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Abramoff Scandal
Abramoff scandal high on agenda at gaming conference


The Jack Abramoff scandal and its impact on tribal nations were hot topics as the Western Indian Gaming Conference opened in Palm Springs, California, on Wednesday.

A week after the Abramoff pled guilty to defrauding tribes, attempting to bribe a member of Congress and evading federal taxes, the disgraced lobbyist continued to dominate the agenda. The tone of the meeting was set early in the morning during an introductory speech by Richard Milanovich, the chairman of the Agua Caliente Band of Cahuilla Indians.

The tribe, based in Palm Springs, was one of Abramoff's clients and is named in court papers as attempting to influence a U.S. Congressman on legislative and other issues. Milanovich opposed the hiring of Abramoff but apologized for his tribe's role in the scandal anyway.

"It really pains me, hurts me to know that the fallout from that is affecting all of Indian Country," he told attendees.

Other tribal leaders said there was no need to apologize. "This is other people causing the ruckus, not you," said Danny Tucker, the chairman of the Sycuan Band of Kumeyaay Indians from California.

But speakers warned repeatedly of the negative impacts facing tribes. They said that opponents of Indian gaming are seizing on the scandal in hopes of tarring the entire industry.

"It's tougher now," said Ernie Stevens, the chairman of the National Indian Gaming Association. "People are going to try to use Indian Country as a scapegoat."

Anthony Miranda, the chairman of the California Nations Indian Gaming Association, which sponsors the conference, said tribes weren't alone in being "victimized" by Abramoff. He called on tribal leaders to take control by going to Washington, D.C., to lobby lawmakers and other officials directly.

"Tribes need to walk the halls of Congress themselves and not send representatives," he said in his annual State of Tribal Nations address.

A panel of tribal advocates said the controversy will prompt Congress to enact lobbying reforms. "The timing is there, the terrain is there," said Tom Rodgers, a Washington lobbyist and member of the Blackfeet Nation.

Bills have already been introduced to tighten lobbying practices. John Tahsuda, an aide to Sen. John McCain (R-Arizona) on the Senate Indian Affairs Committee, said tribes should be prepared for more.

"It's entirely possible that additional measures will be proposed" by McCain, the sponsor of one lobbying reform bill, Tahsuda said.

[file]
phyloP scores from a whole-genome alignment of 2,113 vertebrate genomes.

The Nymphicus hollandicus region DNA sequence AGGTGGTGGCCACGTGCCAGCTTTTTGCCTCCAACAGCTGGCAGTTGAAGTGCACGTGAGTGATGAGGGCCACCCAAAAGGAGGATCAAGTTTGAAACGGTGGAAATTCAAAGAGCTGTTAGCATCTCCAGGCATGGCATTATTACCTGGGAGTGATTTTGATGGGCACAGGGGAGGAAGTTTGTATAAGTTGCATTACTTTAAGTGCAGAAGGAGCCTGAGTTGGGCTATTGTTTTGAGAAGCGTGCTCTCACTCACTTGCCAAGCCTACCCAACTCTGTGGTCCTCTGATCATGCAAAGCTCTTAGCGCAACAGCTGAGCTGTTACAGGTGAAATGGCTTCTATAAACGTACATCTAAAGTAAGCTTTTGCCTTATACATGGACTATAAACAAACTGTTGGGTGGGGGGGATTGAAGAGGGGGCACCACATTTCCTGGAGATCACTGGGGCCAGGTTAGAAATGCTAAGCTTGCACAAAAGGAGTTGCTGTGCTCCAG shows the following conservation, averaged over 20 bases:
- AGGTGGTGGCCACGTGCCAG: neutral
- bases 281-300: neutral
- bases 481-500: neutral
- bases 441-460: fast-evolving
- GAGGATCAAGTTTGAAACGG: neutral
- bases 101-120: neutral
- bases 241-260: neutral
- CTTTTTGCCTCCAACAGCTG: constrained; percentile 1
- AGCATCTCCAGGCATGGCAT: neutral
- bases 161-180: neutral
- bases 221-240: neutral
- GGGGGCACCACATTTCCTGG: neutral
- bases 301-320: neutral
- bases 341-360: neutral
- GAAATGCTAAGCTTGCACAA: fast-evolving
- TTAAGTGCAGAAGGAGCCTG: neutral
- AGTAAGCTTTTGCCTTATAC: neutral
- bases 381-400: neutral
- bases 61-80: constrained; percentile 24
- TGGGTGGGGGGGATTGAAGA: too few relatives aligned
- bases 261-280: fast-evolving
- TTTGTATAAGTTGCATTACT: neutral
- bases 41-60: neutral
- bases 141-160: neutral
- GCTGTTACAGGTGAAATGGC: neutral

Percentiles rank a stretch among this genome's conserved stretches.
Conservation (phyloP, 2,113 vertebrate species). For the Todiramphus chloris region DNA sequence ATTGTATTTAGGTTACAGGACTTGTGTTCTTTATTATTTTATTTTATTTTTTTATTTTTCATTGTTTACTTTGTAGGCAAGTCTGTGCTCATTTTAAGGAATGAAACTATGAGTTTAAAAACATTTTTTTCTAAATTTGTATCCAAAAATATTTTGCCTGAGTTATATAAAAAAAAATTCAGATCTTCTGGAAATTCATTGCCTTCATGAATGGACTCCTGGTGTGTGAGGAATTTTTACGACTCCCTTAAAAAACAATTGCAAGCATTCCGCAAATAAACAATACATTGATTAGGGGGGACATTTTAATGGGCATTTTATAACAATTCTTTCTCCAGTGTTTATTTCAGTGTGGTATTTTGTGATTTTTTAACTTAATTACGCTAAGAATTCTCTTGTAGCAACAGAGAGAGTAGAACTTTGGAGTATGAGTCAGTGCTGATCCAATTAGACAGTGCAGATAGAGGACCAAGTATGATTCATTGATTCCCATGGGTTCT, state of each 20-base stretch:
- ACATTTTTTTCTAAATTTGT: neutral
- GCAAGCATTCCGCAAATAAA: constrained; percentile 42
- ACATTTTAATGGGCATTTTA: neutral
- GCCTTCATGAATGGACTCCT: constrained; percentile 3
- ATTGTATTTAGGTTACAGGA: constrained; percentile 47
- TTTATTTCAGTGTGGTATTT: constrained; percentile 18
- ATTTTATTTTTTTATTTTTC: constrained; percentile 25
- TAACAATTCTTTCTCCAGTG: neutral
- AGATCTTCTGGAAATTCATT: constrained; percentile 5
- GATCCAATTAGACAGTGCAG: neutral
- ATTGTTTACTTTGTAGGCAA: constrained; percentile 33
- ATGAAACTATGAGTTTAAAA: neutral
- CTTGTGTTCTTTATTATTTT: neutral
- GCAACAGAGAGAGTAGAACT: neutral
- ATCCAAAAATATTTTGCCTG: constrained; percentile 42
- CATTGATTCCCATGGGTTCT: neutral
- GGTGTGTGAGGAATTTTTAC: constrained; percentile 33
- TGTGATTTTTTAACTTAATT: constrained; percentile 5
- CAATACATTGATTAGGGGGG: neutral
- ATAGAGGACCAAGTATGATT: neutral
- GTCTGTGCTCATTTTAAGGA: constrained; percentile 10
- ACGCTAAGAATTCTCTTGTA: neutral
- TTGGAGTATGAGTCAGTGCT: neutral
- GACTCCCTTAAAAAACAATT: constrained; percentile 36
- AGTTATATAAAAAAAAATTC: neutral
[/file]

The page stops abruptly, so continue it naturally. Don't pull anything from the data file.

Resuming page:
The Abramoff affair started out as investigation into the alleged bilking of several tribes. The Senate Indian Affairs Committee held five hearings to address the role and involvement of wealthy tribes who spent millions on Abramoff and his former partner, Michael Scanlon.

As a result of guilty pleas by Abramoff and Scanlon, the tribes will receive upwards of $40 million in restitution. But the inquiry is far from over and has turned to members of Congress and their former aides, some of whom are implicated in a corruption scheme.

Despite the negative atmosphere, tribal leaders an advocates said they will continue to participate in the political process. Along with individual tribes, organizations like CNIGA and NIGA have remained active at the state and federal level as proposals to change the Indian Gaming Regulatory Act have surfaced.

"We were just trying to help our people," Milanovich said of the decision to hire the ex-lobbyists.

Stevens said lawyers and lobbyists continue to play a role in Washington but distanced these efforts from those of Abramoff's "I have been doing this for 10 years," he said. "I have never seen Jack Abramoff in our camp."

"We have nothing to apologize for," added Rogers, who runs his own lobbying firm.

The conference concludes today with a presentation by the National Indian Gaming Commission and the Department of Justice on the Bush administration's proposal to amend the Johnson Act in order to limit the types of casino machines that can be played at tribal casinos. Tribal leaders are opposing the changes.

Relevant Documents:
US v. Abramoff | Abramoff Plea Agreement | Department of Justice Press Conference | US v. Scanlon Scanlon Plea Deal | Attachment

November 17, 2005, Hearing:
Video | Exhibits

November 2, 2005, Hearing:
Video | Exhibits | Witness List / Testimony

June 22, 2005, Hearing:
Video | Exhibits 1 | Exhibits 2 | Witness List / Testimony

November 17, 2004 Hearing:
Video | Exhibits | Witness List / Testimony

Relevant Links:
California Nations Indian Gaming Association - http://www.cniga.com